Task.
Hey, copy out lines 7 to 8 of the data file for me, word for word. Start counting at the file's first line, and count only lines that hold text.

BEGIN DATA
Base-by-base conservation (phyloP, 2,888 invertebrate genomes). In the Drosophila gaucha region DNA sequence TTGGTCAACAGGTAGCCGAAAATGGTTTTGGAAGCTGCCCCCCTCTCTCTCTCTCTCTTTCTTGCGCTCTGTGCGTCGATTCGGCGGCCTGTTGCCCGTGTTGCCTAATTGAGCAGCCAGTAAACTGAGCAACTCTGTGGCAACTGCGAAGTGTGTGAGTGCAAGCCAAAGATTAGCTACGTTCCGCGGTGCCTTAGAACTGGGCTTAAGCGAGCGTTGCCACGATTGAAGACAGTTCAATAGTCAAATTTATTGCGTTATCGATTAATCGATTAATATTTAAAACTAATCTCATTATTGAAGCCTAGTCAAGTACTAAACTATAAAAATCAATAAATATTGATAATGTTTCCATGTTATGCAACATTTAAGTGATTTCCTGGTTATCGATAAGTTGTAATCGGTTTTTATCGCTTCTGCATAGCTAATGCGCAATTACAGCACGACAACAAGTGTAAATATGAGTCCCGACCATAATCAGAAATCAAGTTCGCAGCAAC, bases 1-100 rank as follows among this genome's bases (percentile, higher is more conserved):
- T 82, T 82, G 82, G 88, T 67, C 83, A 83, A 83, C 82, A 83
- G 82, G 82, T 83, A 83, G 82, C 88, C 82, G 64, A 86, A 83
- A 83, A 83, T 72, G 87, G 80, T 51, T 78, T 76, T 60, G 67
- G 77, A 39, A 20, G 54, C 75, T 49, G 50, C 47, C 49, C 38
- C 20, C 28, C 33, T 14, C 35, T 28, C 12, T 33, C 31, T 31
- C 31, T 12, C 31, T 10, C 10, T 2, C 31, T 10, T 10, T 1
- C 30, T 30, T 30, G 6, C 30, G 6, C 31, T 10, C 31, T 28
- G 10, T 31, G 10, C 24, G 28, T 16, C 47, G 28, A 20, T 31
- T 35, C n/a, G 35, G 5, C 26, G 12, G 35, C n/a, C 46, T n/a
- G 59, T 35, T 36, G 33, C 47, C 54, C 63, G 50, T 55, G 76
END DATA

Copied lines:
- C 31, T 12, C 31, T 10, C 10, T 2, C 31, T 10, T 10, T 1
- C 30, T 30, T 30, G 6, C 30, G 6, C 31, T 10, C 31, T 28